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What are Typical Chinese New Year Dishes?

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by Jonathan Phoon (subscribe)
I love trying new food and new restaurants. My other passions are Origami www.weekendnotes.com/origami-classes-japan-australia-friendship-association/ and Pokémon www.weekendnotes.com/pokemon-center-tokyo/
Published February 9th 2018
When it comes to dishes for Chinese New Year meals, it is all about symbolism. Dishes that symbolise health, wealth and prosperity are very popular. Some dishes are included because the names of the ingredients sound auspicious. Every family has their own list of 'must have' dishes. My family likes to have meat, fish, prawn, hair vegetable and pomelo.

Chinese New Year Dishes, Roast Meats
Roast Meats (Photographed by Jonathan Phoon)


Meat, with its rich and delicious fattiness represent wealth and prosperity. Popular forms of meat dishes for Chinese New Year are roast pork, roast chicken and roast duck.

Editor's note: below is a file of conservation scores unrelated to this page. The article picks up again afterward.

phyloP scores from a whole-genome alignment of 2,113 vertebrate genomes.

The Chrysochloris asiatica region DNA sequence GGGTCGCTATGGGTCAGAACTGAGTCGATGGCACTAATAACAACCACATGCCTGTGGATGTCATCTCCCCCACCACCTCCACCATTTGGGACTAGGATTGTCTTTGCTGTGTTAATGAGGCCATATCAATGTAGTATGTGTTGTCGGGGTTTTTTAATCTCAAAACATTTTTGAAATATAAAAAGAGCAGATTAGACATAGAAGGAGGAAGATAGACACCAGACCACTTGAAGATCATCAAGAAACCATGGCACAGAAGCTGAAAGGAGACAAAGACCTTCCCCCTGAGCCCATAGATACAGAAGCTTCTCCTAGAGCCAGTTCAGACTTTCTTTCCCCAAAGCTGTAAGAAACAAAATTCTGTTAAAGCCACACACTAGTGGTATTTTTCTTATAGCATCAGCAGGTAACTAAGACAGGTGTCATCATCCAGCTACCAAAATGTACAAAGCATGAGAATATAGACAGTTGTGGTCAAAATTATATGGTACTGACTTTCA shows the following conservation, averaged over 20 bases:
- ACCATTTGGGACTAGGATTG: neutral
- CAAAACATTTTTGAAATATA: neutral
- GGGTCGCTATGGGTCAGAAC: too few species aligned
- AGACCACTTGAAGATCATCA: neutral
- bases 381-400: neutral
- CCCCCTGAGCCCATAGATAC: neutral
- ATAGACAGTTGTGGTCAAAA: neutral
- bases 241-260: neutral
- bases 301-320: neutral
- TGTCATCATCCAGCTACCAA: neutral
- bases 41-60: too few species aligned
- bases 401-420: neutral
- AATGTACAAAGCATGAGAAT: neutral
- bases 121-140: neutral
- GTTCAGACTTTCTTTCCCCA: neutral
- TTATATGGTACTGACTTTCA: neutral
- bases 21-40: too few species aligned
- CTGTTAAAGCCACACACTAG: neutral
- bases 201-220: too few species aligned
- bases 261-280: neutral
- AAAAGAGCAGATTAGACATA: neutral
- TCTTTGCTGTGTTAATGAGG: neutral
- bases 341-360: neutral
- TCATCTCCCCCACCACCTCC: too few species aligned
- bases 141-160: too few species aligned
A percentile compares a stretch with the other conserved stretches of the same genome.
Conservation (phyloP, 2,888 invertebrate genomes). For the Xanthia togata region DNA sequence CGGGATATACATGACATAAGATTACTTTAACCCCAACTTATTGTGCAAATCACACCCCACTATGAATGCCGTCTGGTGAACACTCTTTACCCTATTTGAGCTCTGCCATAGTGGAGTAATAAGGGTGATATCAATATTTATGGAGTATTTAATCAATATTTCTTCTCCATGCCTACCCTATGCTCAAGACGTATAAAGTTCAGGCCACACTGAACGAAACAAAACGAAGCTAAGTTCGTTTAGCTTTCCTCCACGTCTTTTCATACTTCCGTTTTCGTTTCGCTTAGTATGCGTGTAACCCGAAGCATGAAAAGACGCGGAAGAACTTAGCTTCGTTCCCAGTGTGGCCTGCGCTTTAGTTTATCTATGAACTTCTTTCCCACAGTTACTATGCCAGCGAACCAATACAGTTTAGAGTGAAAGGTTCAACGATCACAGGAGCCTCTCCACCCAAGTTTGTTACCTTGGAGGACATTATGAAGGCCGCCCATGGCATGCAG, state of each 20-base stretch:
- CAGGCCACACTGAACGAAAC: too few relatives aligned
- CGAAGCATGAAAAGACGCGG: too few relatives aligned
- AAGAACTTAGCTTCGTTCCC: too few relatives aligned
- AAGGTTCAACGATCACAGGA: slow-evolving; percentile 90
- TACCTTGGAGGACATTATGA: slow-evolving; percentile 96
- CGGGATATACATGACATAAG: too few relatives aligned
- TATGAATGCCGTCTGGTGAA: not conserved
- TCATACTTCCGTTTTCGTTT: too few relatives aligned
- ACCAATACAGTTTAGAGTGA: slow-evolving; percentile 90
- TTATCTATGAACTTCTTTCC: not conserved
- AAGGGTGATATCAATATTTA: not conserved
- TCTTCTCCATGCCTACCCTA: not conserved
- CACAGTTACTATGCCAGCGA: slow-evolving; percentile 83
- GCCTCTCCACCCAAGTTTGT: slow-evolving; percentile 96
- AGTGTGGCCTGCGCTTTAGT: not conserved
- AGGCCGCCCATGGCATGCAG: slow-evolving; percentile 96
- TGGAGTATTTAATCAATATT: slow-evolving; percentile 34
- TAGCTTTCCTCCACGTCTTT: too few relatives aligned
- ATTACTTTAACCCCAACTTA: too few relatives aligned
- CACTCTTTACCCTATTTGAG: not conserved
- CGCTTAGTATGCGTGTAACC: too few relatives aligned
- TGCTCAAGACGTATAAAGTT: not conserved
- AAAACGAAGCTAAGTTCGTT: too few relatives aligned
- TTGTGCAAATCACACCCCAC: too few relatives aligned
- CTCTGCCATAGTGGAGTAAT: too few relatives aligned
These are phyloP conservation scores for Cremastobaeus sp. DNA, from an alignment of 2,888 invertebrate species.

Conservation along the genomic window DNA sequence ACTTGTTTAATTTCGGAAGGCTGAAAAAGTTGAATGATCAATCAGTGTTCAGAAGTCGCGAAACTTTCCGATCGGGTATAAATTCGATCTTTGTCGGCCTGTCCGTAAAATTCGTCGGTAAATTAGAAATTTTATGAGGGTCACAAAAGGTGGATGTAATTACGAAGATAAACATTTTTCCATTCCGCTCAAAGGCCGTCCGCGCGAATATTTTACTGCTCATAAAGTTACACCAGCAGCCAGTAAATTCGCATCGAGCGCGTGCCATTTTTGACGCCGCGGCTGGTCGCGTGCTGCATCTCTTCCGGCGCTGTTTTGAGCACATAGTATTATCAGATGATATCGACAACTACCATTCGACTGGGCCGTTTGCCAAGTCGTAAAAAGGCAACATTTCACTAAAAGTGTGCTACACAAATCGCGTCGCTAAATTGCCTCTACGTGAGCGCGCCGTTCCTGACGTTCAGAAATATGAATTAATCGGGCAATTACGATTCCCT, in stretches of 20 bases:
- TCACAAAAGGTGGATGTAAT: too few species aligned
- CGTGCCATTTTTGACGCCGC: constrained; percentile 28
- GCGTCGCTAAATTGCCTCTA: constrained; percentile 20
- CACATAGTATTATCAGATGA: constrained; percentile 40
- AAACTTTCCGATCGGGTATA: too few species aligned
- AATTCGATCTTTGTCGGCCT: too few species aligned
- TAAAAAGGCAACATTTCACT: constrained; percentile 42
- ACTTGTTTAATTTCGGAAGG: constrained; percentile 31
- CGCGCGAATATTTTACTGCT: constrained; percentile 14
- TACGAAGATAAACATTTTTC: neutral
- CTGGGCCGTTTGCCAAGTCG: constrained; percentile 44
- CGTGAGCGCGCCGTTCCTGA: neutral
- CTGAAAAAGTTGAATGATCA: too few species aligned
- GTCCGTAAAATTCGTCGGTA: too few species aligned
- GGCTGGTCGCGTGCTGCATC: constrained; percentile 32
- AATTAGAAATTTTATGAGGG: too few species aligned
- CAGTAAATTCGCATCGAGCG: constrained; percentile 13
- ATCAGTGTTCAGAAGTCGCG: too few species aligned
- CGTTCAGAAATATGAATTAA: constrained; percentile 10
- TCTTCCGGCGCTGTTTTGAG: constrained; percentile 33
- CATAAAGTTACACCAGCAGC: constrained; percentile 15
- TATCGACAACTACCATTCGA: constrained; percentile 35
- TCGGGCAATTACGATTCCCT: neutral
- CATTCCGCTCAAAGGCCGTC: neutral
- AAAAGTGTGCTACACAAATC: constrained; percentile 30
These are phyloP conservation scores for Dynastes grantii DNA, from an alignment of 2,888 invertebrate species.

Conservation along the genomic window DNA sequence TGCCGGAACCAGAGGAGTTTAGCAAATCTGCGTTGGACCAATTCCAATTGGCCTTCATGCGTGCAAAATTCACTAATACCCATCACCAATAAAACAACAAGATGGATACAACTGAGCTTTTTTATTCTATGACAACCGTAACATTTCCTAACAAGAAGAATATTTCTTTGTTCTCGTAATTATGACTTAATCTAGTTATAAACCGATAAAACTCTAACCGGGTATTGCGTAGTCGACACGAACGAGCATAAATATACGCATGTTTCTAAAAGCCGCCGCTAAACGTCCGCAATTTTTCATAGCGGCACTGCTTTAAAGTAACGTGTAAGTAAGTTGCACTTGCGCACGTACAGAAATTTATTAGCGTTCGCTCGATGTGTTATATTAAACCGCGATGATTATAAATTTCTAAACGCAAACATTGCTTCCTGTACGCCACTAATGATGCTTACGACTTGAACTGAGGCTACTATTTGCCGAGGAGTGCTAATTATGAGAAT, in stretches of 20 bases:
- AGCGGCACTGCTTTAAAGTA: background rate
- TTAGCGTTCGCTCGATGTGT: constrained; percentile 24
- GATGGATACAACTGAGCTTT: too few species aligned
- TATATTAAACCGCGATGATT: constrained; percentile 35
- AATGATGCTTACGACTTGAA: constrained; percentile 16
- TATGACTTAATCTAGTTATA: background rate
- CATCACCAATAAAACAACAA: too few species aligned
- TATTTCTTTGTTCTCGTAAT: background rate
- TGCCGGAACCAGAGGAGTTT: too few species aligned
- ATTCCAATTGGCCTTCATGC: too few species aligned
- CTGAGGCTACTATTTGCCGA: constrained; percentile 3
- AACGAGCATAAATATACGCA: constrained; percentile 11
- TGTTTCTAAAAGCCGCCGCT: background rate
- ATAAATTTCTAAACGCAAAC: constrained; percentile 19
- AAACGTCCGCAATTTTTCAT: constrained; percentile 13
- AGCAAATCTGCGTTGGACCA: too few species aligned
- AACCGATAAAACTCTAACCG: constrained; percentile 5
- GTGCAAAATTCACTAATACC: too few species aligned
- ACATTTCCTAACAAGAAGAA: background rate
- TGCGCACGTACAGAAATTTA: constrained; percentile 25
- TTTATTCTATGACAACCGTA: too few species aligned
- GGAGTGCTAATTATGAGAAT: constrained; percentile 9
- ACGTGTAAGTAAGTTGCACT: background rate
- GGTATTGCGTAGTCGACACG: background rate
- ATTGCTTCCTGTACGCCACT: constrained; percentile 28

Chinese New Year Dishes, Fish Dish
Fish Dish (Photographed by Jonathan Phoon)


We like to have fish (yu) because it sounds like 'surplus' in Chinese. 'Surplus year after year' (nian nian you yu) is one of the basic Chinese New Year greetings. Hence having fish during Chinese New Year celebrations is a way of wishing people a surfeit of everything good year after year.

Chinese New Year Dishes, Prawns
Prawns (Photographed by Jonathan Phoon)


Prawn (ha) is on my family's list of dishes because of its sound in Cantonese. We were told that if we have prawns during Chinese New Year, we will be smiling the whole year round (ha ha siu).

Chinese New Year Dishes, Pomelo
Pomelo (Photographed by Jonathan Phoon)


Hair vegetable (fat choy) is typically included in Chinese New Year dishes because it sounds like prosperity in Cantonese and Chinese. This vegetable is sold in a dry form and has the appearance of black hair. When it is soaked and cooked, hair vegetable has a soft texture and looks like very fine black vermicelli. For fruit, we like to have pomelo (you) because it sounds like 'to have' in Chinese.

We are not superstitious but do try to have these dishes during Chinese New Year as a matter of tradition, for fun and because they are delicious. My sister has made baking of pineapple tarts her personal Chinese New Year tradition. We are all delighted with her decision because those tarts are really scrumptious.

What about your family? Do you have any typical Chinese New Year dishes that you have every year?
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